In three decisions handed down on 13 September 2023, the French Supreme Court took an unprecedented position reversing the previous case law concerning accrual of paid leave for employees absent from work due to sickness.

In these decisions, the French Supreme Court ruled that all employees on sick leave, regardless of whether the illness is work-related or not, must continue to accrue paid leave during the period of sickness absence.

These rulings are based on the argument that in this area French law does not comply with European law.

The French Labour Code as drafted does not comply with EU law in that it stipulates that only employees whose sickness absence is as a result of an occupational illness or accident can continue to accrue paid leave during the first full year of sick leave.  EU law makes no distinction as to the origin of the illness or accident and provides for an unlimited entitlement to accrue paid leave

In a decision handed down in 2009, the Court of Justice of the European Union ruled that employees had to accrue paid leave, including during non-work-related sickness absence, and that this right was directly applicable, meaning that each Member State in which the law was different – as is the case in France – had to comply with it.

However, France has ignored that decision and maintained its legislation, hence the ruling from the French Supreme Court.

As the decisions of 13 September are retroactive, they are a major cause for concern for companies, particularly smaller ones, as the financial impact of employee claims for accrued paid leave could prove to be very high.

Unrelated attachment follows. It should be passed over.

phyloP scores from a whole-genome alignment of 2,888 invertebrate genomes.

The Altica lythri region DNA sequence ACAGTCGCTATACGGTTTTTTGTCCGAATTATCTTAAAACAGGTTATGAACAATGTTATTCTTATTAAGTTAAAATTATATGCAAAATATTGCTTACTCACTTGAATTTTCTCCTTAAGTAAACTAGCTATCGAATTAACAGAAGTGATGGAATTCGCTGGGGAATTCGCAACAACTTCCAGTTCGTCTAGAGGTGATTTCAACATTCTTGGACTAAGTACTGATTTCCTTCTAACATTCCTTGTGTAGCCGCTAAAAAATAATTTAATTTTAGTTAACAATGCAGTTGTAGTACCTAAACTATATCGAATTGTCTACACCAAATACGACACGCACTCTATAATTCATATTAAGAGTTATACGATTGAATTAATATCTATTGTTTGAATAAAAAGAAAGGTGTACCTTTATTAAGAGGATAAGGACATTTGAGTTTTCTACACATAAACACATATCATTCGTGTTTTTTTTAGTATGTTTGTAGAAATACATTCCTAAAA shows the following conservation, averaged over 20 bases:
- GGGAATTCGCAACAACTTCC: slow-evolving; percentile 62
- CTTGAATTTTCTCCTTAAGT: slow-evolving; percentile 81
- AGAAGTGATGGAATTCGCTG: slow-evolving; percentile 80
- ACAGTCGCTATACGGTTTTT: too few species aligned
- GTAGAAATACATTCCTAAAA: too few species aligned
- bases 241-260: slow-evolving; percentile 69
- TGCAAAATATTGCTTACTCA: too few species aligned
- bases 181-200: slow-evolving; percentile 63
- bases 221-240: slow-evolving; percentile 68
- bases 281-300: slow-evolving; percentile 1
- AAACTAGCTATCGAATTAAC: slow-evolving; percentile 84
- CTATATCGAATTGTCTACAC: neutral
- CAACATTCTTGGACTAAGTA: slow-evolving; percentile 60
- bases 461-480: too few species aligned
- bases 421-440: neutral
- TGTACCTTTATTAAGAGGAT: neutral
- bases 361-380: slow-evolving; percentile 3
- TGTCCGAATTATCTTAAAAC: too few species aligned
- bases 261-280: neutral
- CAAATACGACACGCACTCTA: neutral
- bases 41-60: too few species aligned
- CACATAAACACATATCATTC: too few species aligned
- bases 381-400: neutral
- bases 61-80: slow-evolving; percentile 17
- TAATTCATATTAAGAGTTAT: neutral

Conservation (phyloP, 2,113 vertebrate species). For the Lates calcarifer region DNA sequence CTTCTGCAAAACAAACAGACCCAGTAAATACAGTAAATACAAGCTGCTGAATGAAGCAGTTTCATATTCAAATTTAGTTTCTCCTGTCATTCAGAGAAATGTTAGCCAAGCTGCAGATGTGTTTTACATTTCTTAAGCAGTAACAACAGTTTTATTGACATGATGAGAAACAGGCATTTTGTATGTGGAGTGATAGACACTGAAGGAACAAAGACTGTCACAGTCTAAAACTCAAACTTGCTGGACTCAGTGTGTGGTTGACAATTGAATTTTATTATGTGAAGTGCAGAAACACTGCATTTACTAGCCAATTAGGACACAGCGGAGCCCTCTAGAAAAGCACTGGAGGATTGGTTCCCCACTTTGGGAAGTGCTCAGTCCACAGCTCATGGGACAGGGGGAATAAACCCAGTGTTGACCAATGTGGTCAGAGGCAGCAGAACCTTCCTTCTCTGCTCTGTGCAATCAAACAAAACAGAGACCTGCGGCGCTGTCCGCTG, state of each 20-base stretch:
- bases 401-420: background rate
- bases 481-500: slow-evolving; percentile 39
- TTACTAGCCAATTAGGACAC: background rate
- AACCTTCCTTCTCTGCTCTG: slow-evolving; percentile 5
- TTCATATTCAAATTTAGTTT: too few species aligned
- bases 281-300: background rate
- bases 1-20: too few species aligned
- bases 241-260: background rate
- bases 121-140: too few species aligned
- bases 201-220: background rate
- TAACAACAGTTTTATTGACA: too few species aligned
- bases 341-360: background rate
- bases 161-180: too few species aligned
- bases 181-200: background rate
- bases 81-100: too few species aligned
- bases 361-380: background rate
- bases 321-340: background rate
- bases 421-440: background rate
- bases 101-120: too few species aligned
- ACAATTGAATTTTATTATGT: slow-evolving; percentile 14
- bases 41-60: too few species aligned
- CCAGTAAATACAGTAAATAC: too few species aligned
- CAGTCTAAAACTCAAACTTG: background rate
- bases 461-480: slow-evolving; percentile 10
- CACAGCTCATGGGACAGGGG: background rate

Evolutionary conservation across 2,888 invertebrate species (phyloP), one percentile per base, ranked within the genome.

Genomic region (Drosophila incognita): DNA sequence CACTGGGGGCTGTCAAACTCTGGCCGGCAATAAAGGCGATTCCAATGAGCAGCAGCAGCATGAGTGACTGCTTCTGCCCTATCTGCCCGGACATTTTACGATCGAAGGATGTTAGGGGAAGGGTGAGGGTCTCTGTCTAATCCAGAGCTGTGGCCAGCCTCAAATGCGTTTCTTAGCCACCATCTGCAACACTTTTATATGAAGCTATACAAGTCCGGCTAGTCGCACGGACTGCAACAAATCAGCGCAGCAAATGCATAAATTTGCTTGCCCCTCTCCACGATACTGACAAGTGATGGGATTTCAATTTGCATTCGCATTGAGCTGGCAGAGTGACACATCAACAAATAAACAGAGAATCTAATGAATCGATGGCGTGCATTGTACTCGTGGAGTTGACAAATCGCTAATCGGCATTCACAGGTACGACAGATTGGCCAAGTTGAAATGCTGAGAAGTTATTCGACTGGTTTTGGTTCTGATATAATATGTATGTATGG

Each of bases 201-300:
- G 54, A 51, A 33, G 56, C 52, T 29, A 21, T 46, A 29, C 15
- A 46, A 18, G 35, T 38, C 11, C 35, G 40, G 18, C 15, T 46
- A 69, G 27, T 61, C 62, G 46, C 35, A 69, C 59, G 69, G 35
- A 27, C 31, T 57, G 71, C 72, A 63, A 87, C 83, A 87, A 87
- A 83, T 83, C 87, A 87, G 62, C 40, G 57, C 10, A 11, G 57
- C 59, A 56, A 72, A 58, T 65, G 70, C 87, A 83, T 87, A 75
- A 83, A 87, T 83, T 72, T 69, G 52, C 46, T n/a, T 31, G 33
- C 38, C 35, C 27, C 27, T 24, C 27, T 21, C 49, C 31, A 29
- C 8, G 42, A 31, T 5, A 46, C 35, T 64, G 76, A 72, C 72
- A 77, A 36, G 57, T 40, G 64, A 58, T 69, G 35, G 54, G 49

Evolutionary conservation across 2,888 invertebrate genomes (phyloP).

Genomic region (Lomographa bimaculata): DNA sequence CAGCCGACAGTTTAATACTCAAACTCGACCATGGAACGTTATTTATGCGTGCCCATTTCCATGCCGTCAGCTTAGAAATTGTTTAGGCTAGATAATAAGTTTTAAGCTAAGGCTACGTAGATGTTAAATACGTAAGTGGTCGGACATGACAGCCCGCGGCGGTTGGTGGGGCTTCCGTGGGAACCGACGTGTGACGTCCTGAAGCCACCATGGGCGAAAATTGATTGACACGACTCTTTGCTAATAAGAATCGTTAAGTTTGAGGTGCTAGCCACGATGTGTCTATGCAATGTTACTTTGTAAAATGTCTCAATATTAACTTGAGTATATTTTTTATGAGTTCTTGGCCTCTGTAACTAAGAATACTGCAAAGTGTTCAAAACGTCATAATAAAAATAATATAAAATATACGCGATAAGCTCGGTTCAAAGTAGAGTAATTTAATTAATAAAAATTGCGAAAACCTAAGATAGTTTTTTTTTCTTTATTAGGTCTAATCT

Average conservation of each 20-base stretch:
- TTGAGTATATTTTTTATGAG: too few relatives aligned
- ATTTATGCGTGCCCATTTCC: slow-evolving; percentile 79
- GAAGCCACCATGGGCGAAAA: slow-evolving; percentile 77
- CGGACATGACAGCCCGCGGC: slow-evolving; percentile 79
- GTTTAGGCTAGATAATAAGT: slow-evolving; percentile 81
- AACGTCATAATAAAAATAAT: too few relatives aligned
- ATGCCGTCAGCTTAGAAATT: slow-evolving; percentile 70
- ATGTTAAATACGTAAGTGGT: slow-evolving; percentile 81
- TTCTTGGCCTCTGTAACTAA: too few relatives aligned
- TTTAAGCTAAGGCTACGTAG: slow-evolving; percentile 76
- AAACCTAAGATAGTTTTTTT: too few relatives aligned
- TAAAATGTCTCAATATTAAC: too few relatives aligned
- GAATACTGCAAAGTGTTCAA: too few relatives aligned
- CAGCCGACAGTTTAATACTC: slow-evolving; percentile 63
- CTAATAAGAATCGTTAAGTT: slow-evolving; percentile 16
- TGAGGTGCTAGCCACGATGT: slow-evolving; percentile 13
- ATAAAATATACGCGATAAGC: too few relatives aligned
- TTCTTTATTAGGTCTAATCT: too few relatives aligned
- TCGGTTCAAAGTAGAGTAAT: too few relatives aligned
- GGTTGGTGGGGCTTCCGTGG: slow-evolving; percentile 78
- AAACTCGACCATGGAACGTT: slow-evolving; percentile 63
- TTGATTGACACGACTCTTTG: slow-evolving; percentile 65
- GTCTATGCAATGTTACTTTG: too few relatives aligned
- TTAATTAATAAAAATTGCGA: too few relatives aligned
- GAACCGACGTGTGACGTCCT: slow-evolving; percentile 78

Against this background, the matter was referred to the Constitutional Counsel (Conseil Constitutionnel – the highest authority responsible for examining the conformity of laws with the French Constitution) on 17 November 2023. The Conseil recently handed down its decision on 8 February 2024, ruling that the French Labour Code, which allows leave to be taken only in the event of an occupational illness and for a maximum period of one year, does not infringe the Constitution, and that French law is not contrary to the principle of equality or the right to rest, nor does it infringe the right to health protection.

Although the Conseil Constitutionnel’s decision may appear to contradict those of the French Supreme Court, the fact remains that the decisions of 13 September 2023 are clear and that France is therefore still required to comply with European law.

It is now up to the French legislator to try and find a compromise, given that a number of issues remain to be resolved, including how far back an employee can claim for accrued holiday.  This could potentially be up to 15 years (if the 2009 decision of the European Court is taken into account). Other outstanding issues include the length of the period during which paid leave can accrue while an employee is on sick leave and how long the employee can carry that leave forward. One can already anticipate difficult negotiations between employers and employees’ unions.